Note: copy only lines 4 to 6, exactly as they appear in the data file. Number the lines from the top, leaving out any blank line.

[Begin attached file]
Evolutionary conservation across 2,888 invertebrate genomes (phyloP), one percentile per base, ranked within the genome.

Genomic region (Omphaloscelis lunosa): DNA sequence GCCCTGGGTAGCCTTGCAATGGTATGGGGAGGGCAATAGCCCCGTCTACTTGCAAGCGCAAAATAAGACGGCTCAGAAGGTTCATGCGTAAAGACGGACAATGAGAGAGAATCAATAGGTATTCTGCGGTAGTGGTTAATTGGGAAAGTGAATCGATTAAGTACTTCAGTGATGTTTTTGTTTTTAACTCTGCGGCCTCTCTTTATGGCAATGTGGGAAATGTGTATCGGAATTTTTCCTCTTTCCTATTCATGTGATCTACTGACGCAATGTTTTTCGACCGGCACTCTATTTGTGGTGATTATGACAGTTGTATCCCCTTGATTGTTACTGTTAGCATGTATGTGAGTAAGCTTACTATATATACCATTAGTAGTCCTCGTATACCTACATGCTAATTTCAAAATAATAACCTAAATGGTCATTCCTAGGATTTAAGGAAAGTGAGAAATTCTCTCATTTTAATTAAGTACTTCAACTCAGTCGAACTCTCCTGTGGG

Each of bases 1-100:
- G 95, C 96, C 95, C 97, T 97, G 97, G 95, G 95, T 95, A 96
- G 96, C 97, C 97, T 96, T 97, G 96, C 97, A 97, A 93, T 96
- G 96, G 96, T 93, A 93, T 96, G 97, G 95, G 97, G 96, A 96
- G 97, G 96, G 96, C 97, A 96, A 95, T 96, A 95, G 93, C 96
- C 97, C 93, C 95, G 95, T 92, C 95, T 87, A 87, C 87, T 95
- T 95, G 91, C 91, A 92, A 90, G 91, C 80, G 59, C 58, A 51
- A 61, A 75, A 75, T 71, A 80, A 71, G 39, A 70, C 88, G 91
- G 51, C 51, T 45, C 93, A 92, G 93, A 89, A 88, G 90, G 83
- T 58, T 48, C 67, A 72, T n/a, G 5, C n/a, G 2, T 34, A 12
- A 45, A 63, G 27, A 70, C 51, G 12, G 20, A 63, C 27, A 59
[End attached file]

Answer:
- G 95, C 96, C 95, C 97, T 97, G 97, G 95, G 95, T 95, A 96
- G 96, C 97, C 97, T 96, T 97, G 96, C 97, A 97, A 93, T 96
- G 96, G 96, T 93, A 93, T 96, G 97, G 95, G 97, G 96, A 96